Safe-haven Japanese Yen soars, USD remains under pressure
09/Feb/2016 • Currency Updates•
A plunge in European bank shares and an oil price decline in excess of 5% at one stage caused the Japanese Yen to end the trading session yesterday as the world’s best performing major currency, rising by 1.2% against the US Dollar.
In fact, the Yen soared to a 15-month high against the Dollar, and all this just ten days after the Bank of Japan’s shock decision to cut its deposit rate into negative. This sort of volatility has certainly pushed businesses into reassessing their current exposure levels.
Currencies that are perceived to be riskier, including the Pound, fell yesterday. Sterling reached a 13-month low against the Euro amid continued concerns of an economic slowdown in the UK and uncertainty surrounding the imminent EU referendum.
As a result of the Sterling rally against the Euro in 2014 and 2015 some businesses have been willing to take greater risk, expecting further Sterling strength. We’re now observing a change in this mentality and businesses are reassessing their budget levels.
Commodity-dependent currencies continued to sell-off yesterday, while the Dollar remained under pressure again following its dramatic decline last week which saw the currency register its largest weekly drop since July 2009. This drop was a surprise to the market and we’ve seen businesses making the most of the higher EUR/USD rate.
Today should prove to be more eventful in terms of economic announcements. Trade data in Germany and the UK this morning will likely draw the most attention among traders.
Major currencies in detail:
Sterling resumed its recent downward trend against its major peers yesterday, ending the London trading session 0.7% lower against the US Dollar and 0.9% down versus the Euro.
With no major announcements in the UK on Monday, the Pound was driven largely by underlying concerns about the future of the UK in the EU, which looks set to keep Sterling on the back foot in the coming weeks.
Moreover, traders and analysts alike continue to push back expectations for the next interest rate hike in the UK, which is now not expected until as far back as 2018.
Market pricing is even suggesting a greater chance of a cut than a hike before the year is out, although we think that this is a serious mispricing and should be reversed in the coming months as a tightening in labour market conditions filters through to solid economic growth in excess of 2%.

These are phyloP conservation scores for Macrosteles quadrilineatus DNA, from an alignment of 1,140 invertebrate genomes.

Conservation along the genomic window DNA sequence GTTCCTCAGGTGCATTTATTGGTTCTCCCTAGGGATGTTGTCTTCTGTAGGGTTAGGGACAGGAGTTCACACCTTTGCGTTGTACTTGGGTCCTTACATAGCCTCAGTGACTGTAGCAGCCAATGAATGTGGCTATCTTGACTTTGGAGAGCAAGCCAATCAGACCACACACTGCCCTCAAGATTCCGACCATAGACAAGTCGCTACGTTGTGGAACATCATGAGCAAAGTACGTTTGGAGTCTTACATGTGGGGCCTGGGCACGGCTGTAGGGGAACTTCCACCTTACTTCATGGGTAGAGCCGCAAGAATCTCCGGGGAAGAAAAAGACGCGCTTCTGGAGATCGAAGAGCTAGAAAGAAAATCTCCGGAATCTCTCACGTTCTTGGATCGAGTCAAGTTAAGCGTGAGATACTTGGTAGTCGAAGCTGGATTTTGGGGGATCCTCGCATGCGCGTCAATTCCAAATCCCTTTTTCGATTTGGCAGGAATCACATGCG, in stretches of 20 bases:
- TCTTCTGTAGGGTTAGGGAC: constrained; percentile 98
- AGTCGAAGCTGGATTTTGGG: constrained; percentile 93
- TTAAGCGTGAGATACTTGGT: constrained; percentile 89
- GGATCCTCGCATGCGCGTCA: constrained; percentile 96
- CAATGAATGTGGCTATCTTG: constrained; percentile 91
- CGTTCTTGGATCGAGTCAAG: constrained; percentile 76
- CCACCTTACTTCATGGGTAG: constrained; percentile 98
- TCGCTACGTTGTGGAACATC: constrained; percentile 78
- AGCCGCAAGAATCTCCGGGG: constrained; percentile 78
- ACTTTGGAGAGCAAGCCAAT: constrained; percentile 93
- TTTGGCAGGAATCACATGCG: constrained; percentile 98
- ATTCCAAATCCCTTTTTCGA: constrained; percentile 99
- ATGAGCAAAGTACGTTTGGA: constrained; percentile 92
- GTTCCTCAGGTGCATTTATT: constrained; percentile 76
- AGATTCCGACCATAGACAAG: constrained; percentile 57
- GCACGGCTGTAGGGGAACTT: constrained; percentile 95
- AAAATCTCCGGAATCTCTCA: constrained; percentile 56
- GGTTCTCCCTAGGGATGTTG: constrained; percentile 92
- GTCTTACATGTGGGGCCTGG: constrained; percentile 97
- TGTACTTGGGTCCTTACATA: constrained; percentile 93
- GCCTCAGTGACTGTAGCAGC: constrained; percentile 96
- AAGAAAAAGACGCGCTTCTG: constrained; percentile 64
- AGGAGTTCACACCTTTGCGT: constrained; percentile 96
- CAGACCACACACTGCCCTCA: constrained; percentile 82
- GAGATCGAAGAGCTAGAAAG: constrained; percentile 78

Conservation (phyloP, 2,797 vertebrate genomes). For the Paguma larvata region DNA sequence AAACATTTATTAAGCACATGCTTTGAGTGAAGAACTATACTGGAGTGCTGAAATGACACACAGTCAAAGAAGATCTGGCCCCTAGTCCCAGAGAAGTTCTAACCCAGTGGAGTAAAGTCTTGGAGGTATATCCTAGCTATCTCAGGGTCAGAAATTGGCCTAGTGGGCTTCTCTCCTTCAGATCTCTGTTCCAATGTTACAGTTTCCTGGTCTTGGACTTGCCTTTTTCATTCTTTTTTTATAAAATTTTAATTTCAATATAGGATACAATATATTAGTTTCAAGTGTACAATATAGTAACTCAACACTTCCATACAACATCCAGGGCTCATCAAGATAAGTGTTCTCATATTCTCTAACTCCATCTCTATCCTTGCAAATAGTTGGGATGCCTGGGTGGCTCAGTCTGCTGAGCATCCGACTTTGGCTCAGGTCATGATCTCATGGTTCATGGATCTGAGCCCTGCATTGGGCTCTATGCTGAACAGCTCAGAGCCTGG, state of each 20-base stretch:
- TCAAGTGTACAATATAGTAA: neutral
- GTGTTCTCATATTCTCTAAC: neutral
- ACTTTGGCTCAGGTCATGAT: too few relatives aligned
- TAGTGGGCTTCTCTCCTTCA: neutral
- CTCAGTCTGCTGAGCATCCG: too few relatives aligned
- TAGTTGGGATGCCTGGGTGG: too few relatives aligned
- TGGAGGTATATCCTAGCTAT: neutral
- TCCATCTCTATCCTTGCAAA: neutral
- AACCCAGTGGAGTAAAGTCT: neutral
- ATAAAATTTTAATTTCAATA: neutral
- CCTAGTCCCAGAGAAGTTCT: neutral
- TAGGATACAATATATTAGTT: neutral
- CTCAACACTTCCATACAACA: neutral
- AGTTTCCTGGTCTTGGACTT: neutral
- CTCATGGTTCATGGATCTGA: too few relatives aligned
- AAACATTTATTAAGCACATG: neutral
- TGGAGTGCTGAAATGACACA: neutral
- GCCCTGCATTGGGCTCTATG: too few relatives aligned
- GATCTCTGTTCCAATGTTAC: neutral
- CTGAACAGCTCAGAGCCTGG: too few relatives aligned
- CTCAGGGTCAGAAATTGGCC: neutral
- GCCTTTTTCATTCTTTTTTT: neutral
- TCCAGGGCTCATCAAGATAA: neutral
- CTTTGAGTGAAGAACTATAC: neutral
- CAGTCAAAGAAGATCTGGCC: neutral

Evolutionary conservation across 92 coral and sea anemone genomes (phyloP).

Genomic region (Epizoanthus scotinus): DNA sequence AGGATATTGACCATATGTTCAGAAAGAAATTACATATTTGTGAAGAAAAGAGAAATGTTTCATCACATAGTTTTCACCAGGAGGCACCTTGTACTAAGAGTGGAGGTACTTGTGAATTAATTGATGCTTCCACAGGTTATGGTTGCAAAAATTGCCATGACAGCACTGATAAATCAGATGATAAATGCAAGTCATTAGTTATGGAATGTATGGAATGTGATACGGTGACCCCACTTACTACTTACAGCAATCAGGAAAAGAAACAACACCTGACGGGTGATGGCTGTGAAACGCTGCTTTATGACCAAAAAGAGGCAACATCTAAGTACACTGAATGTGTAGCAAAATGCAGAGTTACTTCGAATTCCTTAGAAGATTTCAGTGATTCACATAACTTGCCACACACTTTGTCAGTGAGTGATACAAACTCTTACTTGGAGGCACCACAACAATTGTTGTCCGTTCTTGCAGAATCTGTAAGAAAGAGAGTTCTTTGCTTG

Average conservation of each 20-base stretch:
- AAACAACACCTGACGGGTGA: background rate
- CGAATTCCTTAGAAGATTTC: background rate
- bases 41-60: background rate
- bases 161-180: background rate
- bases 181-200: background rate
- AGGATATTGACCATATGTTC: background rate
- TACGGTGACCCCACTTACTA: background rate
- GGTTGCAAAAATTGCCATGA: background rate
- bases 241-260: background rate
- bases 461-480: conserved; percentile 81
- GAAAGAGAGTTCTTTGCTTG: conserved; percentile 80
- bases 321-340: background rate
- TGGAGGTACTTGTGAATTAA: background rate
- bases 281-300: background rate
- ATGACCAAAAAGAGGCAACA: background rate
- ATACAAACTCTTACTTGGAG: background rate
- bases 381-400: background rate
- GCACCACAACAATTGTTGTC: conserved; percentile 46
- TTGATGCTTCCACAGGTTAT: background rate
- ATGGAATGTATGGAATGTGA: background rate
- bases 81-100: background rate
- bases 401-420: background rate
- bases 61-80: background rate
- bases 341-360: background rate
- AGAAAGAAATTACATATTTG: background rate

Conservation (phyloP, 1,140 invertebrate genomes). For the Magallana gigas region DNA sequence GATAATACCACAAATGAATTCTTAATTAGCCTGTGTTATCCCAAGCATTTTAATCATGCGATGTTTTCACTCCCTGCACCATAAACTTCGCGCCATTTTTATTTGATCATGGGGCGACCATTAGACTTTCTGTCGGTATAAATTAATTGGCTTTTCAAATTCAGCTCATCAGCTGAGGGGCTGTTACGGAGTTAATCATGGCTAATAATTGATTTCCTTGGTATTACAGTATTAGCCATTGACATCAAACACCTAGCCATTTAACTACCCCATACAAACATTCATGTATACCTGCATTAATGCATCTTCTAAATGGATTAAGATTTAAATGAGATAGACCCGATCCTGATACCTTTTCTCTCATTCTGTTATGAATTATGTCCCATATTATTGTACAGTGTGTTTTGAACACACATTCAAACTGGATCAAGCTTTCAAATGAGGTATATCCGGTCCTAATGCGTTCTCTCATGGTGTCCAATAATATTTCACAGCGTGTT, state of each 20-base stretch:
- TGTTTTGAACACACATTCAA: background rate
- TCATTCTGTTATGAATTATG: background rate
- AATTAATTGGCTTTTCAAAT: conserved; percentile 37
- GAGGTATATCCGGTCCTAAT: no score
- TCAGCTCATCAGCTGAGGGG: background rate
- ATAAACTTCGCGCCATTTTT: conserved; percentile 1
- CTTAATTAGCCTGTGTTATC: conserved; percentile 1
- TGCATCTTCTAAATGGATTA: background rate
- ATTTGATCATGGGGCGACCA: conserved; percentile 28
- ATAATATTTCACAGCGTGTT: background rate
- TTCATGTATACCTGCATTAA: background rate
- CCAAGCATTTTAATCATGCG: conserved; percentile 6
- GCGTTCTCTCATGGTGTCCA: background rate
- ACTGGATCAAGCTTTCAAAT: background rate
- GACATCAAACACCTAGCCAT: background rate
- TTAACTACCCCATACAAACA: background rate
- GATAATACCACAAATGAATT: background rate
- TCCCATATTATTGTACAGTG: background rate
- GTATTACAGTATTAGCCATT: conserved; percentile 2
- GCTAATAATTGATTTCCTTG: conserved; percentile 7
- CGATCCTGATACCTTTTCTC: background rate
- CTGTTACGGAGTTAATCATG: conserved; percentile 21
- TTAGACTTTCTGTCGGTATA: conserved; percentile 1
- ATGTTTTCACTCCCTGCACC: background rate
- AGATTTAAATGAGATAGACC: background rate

Any significant surprises in UK trade balance data could move the Pound today.
A Euro rally in the afternoon session allowed the single currency to end 0.2% higher against the US Dollar yesterday.
A sharp downturn in European shares dominated the newswires during trading yesterday. Shares in Europe touched a 16-month low, with investors rattled by the recent slowdown in the global economy and concerns regarding the strength of the region’s banking sector.
Economic data in the Euro-area proved to be on the light side yesterday. The latest investor confidence index from Sentix ticked downwards for the month to its lowest level since January 2015.
The index declined to 6 from 9.6, with a cooling in the German economy and apparent slowdown in the US, of which accounts for 13% of the Eurozone’s exports, weighing heavily on sentiment.
German trade balance and industrial production data this morning could prove the main driver in the Euro today, in an otherwise subdued day of trading.
The renewed slide in oil prices and subsequent rally in the Japanese Yen sent the US Dollar index 0.1% lower on Monday.
The latest labour market conditions index, which fell to a four-month low of 0.4 from 2.9, painted a slightly more downbeat picture of the US labour market than recent data would suggest.
This comes after last Friday’s fairly encouraging labour report that provided further evidence that the US economy is so far relatively unaffected by gyrations in global financial markets.
Focus among US Dollar traders this week will be on Janet Yellen, who is speaking in front of Congress on Wednesday. Traders will be looking to gain an insight into the timing and pace of US interest rate increases this year. At present market pricing suggests just one hike in the whole of 2016, although we continue to believe that this is a significant underestimation.
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